Research shows that young students work well in a cooperative learning environment by actively exploring phenomena in the natural world posing questions and seeking answers as they arise. They develop simple skills of observation, measurement and number sense as they actively participate in simple investigations. During investigations, students must have the opportunity to use tools such as magnifiers, thermometers, rulers, or balances to gather data and extend their senses. They must have ample time to talk about their observations and compare their observations with those of others. They should be encouraged to employ oral language, drawings and models to communicate results and explanations of investigations and experiments. In a cooperative learning environment, students learn that when people give different descriptions of the same thing, it is better to make new observations instead of debating about who is correct. They must always use appropriate safety procedures, including listening skills, when conducting simple investigations.
As students progress through the grade levels, their strategies for finding solutions to questions improve as they gain experience conducting simple investigations and working in small groups. They are capable of asking questions and making predictions that can be tested. Students must be encouraged to make more careful observations and measure things with increasing accuracy. During investigations, students must have the opportunity to use more advanced tools such as calculators, computers, graduated cylinders, scales and meter sticks to gather data and extend their senses. They must keep accurate records and run enough trials to be confident of their results to test a prediction. They must have experiences that allow them to recognize patterns in data and use data to create reasonable explanations of results of an experiment or investigation. They should be encouraged to employ more sophisticated language, drawings, models, charts and graphs to communicate results and explanations. Students must always use appropriate safety procedures, including listening skills, when conducting simple investigations.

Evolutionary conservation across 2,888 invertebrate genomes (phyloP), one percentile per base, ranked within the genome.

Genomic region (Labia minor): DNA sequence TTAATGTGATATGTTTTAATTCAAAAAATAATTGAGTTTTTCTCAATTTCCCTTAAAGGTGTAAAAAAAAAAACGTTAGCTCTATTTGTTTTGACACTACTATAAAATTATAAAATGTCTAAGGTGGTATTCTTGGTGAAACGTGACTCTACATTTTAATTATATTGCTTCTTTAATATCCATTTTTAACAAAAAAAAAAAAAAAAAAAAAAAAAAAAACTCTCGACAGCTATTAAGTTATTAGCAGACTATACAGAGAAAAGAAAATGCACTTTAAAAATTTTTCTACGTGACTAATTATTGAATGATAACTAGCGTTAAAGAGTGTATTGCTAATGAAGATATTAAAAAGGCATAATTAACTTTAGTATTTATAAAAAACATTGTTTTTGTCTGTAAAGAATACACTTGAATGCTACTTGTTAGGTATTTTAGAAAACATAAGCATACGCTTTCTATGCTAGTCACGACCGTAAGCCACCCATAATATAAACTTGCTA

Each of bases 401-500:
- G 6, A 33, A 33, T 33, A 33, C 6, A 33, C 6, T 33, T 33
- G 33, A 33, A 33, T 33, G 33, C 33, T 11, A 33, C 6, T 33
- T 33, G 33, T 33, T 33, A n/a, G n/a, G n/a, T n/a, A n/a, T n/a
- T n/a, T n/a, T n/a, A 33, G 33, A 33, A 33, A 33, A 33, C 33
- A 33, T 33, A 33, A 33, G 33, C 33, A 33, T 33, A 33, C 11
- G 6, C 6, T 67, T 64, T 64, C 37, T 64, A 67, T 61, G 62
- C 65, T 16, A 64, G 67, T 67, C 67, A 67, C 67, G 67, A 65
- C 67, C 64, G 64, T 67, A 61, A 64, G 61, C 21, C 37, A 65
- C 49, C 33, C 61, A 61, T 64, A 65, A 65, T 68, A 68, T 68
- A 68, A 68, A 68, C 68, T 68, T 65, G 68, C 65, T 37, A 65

CMS Science Units
The CMS Science Units were developed by elementary teachers within the district to ensure students have access to standards aligned instruction.
Elementary Science Specialist